the subsequent enactment of a specific controlled substance law must supersede the prior enactment of a general criminal law. If the Legislature intended to require that an "overt act" be placed in the information, it would have so provided when it enacted Title 19 V.I.C. § 609. (J.A. I at 107.) If 14 V.I.C. § 552 did not already specify three instances where only the agreement and no overt act is required, namely, conspiracies to commit a felony upon the person of another or to commit arson or burglary, we might have found the trial judge's reasoning more persuasive. With the Legislature already having excepted conspiracy to commit three specific crimes from the requirement of an overt act, however, its failure to add conspiracy to commit drug crimes to the list of exceptions impels the opposite conclusion. We take the omission of drug crimes from the list of exceptions in 14 V.I.C. § 552 as legislative intent that section 609 requires the two essential elements of agreement and overt act. Since the solons did not separately define the elements of a drug conspiracy in Title 19, the general definition of conspiracy in Title 14 must apply. The crime of conspiracy under 19 V.I.C. § 609, by definition, then, includes the essential separate elements of agreement and overt act.[7]
 
B. The Federal Conspiracy Statute is Distinguishable from the Virgin Islands Statute.

The government argues that the similarities in language between 19 V.I.C. § 606 and the federal drug conspiracy statute, 21 U.S.C. § 846, should compel us to follow the Supreme Court's construction of the word "conspiracy" in section 846 as not requiring an overt act. We reject this comparison because Congress has adopted the common law conspiracy, which does not require an overt act. See Iannelli v. United States, 420 U.S. 770, 777, 95 S. Ct. 1284, 43 L. Ed. 2d 616 (1975) ("Conspiracy is an inchoate offense, the essence of which is an agreement to commit an unlawful act...."). When Congress has intended *714 to create a federal conspiracy without requiring an overt act, it has simply used the word "conspiracy," as it did when it enacted 21 U.S.C. § 846 in 1970 as part of a comprehensive scheme to regulate drugs. Section 846 provides:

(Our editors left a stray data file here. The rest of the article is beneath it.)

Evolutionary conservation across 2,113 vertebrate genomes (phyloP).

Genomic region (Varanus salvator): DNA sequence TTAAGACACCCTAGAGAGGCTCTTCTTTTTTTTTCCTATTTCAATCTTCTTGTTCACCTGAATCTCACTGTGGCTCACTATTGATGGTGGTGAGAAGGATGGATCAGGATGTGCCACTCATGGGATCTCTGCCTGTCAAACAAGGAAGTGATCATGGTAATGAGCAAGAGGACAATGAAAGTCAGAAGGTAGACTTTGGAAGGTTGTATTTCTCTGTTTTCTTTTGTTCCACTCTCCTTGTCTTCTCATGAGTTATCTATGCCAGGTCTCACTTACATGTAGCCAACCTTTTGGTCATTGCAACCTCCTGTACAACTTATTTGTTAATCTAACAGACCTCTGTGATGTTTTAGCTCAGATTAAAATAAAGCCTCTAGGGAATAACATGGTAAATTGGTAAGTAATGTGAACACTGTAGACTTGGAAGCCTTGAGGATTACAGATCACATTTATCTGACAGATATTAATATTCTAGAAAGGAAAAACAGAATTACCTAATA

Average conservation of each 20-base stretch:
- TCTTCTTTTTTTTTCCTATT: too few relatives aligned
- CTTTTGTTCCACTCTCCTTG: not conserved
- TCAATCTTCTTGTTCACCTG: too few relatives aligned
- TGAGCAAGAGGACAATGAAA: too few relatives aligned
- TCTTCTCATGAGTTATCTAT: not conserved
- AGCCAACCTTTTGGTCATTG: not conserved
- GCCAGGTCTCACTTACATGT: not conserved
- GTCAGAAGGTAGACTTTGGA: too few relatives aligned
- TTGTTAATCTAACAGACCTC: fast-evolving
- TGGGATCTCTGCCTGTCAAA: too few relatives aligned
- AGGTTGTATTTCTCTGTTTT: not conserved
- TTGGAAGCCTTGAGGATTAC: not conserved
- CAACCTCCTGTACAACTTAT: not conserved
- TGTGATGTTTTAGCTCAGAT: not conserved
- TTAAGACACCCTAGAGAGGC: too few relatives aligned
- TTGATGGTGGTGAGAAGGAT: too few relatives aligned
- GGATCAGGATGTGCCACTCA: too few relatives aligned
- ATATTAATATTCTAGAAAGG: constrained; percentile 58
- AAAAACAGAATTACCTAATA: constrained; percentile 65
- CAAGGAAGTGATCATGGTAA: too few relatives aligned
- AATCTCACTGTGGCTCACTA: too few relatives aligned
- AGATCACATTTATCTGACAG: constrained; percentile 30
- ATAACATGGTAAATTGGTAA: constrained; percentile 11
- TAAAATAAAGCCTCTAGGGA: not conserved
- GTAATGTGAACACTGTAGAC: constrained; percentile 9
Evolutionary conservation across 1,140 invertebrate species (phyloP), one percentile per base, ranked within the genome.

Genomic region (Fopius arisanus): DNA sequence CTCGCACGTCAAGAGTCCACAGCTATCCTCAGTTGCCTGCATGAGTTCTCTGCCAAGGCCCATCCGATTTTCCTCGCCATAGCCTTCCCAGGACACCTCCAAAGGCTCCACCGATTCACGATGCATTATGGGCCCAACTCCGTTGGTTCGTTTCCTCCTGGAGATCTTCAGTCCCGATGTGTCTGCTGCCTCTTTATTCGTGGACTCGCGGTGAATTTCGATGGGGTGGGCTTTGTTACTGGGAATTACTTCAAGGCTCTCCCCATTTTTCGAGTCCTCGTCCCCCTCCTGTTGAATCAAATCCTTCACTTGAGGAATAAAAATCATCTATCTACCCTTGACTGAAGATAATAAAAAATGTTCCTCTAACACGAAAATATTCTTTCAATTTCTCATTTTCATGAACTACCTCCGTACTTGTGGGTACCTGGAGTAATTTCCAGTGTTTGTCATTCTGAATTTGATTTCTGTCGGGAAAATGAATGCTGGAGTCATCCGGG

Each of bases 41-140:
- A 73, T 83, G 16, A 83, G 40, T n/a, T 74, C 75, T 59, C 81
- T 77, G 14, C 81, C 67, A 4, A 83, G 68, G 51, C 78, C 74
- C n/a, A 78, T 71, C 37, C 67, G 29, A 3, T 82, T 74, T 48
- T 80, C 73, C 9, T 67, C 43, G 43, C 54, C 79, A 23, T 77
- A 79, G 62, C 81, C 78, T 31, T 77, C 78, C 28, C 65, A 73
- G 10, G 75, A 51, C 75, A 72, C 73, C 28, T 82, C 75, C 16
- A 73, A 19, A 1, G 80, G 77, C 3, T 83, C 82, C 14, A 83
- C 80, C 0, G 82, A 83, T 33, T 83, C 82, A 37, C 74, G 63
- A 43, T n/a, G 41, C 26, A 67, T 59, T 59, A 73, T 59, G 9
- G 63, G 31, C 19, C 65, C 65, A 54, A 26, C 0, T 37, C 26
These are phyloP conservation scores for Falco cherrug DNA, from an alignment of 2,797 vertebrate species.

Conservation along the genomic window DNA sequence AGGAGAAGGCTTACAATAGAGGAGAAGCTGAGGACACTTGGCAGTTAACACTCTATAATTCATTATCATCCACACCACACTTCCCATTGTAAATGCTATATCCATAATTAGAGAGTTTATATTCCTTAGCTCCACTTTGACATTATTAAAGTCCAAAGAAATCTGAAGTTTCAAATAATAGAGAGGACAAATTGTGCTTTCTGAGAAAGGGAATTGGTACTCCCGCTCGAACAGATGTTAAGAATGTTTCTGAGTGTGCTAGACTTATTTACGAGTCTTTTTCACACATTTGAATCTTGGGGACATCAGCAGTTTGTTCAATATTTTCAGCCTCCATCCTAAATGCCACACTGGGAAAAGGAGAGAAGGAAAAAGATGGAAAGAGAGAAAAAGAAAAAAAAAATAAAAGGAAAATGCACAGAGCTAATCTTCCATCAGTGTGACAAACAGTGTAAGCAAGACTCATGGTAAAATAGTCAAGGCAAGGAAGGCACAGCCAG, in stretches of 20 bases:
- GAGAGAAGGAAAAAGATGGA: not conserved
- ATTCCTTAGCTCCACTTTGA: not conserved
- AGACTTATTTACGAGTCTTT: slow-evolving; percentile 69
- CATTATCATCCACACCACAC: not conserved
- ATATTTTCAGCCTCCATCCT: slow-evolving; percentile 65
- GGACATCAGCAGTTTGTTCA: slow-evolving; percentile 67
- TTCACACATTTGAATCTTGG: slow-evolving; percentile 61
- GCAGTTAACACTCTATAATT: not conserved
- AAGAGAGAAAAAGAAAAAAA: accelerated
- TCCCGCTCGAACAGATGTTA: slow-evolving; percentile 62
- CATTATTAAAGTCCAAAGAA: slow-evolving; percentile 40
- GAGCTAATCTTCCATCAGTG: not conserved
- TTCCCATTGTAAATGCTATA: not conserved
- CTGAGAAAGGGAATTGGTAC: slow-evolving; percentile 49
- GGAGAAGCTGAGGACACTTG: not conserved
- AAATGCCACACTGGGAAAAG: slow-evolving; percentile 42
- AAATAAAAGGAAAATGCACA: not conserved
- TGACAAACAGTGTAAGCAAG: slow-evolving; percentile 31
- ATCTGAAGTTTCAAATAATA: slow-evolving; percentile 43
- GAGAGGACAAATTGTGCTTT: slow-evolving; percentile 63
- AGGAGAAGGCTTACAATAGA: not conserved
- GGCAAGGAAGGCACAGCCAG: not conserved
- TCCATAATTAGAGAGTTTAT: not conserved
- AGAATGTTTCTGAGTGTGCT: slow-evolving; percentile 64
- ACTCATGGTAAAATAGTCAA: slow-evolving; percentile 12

Any person who attempts or conspires to commit any offense defined in this title is punishable by imprisonment prescribed for the offense, the commission of which was the object of the attempt or conspiracy.

21 U.S.C. § 846. Since the Virgin Islands has not adopted the common law meaning of conspiracy as an agreement without an overt act, we derive no assistance from the Supreme Court's reiteration that a section 846 conspiracy requires only the allegation and proof of "an agreement to commit an unlawful act." See United States v. Shabani, 513 U.S. 10, 16, 115 S. Ct. 382, 130 L. Ed. 2d 225 (1994) (quoting Iannelli, 420 U.S. at 777, 95 S.Ct. 1284). When Congress has intended to require an overt act in addition to a conspiracy, it has explicitly included this element, as it did in the general federal conspiracy statute, 18 U.S.C. § 371, which long pre-existed 21 U.S.C. § 846.

The offense of "Conspiracy to commit offense or to defraud the United States" defined by section 371 requires a common law conspiracy plus an overt act to effect the object of the conspiracy.

 
If two or more persons conspire either to commit any offense against the United States, or to defraud the United States, or any agency thereof in any manner or for any purpose, and one or more of such persons do any act to effect the object of the conspiracy, each shall be fined under this title or imprisoned not more than five years, or both.

18 U.S.C. § 371 (emphasis added). Observe that Congress used "conspiracy" plus an overt act to define the offense stated in 18 U.S.C. § 371, whereas the Virgin Islands Legislature used the word "agreement" plus an overt act in 14 V.I.C. § 552 to define the Virgin Islands offense of conspiracy set forth in 14 V.I.C. § 551. The determining difference in the essential elements between a federal versus a Virgin Islands conspiracy virtually leaps from the page when the federal and local statutes are laid side-by-side. Sections 551 and 552 of Title 14:

 
If two or more persons conspire to (1) commit any crime;
 
. . . . .
 
each shall be fined not more than $1,000 or imprisoned not more than 5 years, or both.
 
and
 
No agreement, except to commit a felony upon the person of another, or to commit arson, or burglary, amounts to conspiracy, less some act, besides such agreement, be done to effect the object thereof, by one or more of the parties to such agreement.